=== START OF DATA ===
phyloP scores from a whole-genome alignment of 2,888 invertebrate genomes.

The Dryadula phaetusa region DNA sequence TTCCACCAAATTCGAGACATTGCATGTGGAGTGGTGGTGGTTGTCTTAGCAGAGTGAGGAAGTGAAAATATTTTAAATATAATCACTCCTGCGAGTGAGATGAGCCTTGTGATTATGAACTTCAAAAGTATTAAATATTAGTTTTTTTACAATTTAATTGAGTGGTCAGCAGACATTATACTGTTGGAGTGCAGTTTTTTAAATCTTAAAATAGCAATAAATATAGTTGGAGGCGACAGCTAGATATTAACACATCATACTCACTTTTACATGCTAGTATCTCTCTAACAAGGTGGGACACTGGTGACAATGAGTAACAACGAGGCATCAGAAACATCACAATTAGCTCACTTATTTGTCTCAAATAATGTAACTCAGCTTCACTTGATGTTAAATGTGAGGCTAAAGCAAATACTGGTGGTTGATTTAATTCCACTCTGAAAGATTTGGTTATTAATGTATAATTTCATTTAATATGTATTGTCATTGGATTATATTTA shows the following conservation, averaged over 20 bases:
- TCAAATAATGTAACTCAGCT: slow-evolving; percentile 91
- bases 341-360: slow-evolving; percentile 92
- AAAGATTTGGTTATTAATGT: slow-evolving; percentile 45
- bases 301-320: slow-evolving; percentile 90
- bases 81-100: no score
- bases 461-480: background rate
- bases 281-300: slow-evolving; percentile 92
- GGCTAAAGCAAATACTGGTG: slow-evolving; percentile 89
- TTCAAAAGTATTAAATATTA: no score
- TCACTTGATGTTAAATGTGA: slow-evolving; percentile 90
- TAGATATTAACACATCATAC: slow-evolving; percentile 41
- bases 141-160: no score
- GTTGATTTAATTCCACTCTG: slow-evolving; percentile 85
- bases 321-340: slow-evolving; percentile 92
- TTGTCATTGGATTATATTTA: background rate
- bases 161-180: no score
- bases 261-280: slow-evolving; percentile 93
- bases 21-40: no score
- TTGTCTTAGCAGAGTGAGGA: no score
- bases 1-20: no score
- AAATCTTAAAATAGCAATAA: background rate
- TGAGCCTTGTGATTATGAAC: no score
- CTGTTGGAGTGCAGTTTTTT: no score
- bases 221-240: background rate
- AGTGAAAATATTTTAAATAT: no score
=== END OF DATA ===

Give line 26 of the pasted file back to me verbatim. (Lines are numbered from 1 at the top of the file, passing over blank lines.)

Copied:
- bases 221-240: background rate